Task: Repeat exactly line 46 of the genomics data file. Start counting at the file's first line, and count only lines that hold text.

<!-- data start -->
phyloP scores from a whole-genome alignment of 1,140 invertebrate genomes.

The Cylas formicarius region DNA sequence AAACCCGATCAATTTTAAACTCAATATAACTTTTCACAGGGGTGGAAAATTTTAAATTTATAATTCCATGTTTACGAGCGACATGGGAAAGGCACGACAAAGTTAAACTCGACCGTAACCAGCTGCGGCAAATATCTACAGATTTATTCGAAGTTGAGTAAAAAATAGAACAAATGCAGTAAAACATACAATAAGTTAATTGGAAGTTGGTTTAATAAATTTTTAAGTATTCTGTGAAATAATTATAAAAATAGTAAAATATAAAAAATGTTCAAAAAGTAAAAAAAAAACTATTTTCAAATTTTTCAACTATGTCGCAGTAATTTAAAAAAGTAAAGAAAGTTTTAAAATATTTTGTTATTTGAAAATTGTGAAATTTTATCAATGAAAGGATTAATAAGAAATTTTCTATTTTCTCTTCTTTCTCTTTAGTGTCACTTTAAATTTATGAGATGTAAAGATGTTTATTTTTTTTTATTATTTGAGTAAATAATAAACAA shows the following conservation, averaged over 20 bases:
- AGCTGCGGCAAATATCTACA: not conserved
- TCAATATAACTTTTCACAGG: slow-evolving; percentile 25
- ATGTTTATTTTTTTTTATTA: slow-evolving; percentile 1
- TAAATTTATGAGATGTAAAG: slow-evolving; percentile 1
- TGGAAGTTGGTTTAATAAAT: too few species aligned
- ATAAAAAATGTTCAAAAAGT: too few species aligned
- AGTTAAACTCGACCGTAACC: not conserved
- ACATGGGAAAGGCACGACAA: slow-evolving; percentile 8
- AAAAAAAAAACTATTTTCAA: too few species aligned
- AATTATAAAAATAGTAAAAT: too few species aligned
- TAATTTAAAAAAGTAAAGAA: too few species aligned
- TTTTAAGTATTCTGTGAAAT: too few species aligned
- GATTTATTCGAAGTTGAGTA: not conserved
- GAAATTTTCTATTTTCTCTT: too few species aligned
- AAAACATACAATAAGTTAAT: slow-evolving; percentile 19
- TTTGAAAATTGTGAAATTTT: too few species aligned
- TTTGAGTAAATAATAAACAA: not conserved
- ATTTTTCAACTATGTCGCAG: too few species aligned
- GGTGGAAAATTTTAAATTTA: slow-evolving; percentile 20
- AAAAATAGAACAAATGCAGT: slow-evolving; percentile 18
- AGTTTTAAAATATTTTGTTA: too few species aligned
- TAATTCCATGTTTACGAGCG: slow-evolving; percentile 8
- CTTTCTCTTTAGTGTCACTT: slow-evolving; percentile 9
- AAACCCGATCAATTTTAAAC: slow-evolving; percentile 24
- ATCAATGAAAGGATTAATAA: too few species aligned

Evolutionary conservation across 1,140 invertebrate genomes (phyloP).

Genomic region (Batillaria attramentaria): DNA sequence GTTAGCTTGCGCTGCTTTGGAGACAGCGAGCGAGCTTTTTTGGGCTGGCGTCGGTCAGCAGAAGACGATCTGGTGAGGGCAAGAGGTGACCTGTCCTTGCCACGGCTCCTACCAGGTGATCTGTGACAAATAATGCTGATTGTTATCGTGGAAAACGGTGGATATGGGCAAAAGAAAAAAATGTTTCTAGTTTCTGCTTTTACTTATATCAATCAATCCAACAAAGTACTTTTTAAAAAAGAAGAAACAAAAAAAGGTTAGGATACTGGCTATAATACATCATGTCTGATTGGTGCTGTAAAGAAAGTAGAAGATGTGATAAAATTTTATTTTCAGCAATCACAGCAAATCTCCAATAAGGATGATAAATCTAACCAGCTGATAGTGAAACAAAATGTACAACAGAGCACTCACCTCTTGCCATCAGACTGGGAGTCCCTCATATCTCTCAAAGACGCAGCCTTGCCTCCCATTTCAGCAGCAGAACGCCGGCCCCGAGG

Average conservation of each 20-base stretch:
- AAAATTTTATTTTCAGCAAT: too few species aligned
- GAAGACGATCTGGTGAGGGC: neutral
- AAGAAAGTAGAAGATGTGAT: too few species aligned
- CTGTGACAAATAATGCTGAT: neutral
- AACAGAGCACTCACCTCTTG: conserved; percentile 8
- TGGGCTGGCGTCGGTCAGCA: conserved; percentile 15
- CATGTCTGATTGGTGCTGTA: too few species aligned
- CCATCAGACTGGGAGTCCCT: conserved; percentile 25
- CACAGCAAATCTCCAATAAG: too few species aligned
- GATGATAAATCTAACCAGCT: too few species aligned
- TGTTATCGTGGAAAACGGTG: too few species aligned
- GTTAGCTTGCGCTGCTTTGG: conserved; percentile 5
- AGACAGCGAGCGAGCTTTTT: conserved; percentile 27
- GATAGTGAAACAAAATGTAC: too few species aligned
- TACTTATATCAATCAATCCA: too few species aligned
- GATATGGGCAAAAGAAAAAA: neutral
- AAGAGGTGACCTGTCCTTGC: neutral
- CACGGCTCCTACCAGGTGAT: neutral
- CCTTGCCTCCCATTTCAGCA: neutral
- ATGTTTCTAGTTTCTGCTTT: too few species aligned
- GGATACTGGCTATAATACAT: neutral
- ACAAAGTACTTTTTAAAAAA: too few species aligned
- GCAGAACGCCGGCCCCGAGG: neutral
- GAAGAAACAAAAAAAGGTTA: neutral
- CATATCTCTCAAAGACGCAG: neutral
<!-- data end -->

- GATATGGGCAAAAGAAAAAA: neutral